My formerly audible heartbeat almost stopped. We med students speak of “big pharma” in hushed whispers and the discussions usually centre on how appallingly greedy they are or how little they care about human life and suffering. Consequently, I felt like I had engaged a minor minion of the devil in a congenial chinwag. I consider myself a pretty ethical individual and hesitated to converse further. My conscience desperately wondered whether there was some way of changing my seat without being too rude. Alas, there was nothing to do, but talk to him while keeping a sharp eye on my soul.

Lex: What’re you doing in Vellore?
Pranay: (very uptight) errr...research
Lex: On what?
Pranay: umm...medicine. So, what do YOU do exactly?

Lex’s smile broadened as he began explaining: “ Look, I travel all over the country with my scientific presentations, but if that’s all I have for a doctor, he’ll instantly toss me out of his office. The gifts and dinners make sure they listen. We help them out with stuff ranging from their daughter’s dowries to recharging the talktime on their prepaid cellphones. Check any doctor’s passport. You won’t find a single page empty. Who do you think funds that travel? The idea is simple. If we put in 100,000 worth of gifts, we expect them to prescribe that amount of our medicines every month. If they don’t, we stop sponsoring them and showering them with gifts. This is why they tack on multivitamins and other supplements to your prescriptions. It’s the poor man on the street, who doesn’t know what the drug is for, who suffers financially.”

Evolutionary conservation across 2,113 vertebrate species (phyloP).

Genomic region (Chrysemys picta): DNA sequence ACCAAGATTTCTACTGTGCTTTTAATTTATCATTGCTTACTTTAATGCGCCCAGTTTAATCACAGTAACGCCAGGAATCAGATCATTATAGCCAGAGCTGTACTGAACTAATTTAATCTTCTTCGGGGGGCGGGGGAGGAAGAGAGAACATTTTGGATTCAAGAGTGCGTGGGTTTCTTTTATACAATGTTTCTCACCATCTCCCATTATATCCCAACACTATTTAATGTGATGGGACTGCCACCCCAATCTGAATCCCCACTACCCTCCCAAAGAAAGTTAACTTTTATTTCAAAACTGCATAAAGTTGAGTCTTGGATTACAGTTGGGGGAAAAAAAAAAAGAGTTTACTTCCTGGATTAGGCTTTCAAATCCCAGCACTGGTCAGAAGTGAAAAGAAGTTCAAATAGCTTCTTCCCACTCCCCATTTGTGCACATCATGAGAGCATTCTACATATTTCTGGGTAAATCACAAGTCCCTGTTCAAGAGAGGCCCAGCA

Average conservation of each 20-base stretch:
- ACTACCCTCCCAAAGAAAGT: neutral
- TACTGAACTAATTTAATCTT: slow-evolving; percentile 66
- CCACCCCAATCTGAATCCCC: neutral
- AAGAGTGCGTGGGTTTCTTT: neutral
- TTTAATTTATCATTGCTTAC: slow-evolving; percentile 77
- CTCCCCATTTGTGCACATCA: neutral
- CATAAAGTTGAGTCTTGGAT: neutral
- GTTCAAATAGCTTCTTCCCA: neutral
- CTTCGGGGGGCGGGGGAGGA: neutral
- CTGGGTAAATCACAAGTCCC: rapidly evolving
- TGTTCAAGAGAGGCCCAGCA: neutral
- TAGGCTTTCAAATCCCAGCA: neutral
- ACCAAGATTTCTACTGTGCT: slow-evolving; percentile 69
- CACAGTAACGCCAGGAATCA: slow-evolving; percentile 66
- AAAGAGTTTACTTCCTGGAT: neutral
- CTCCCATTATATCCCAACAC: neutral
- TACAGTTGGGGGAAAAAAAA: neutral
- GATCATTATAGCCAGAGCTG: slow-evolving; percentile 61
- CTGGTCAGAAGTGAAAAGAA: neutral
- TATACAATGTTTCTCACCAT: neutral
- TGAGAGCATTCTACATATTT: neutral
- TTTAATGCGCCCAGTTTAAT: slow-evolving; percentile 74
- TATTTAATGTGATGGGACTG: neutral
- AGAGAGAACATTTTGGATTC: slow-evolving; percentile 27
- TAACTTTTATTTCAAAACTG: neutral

“Ha! So, we agree on a few pharmacies in town. We ship our drugs to these pharmacies and the doctors ensure that their patients buy their prescriptions at these specific pharmacies. This is how we monitor whether the doctor is doing our bidding. Frequently, the doctor asks patients to check back with them ostensibly to check whether they got the correct medication. In fact, they do so to ensure that they purchased the correct brand, our brand.”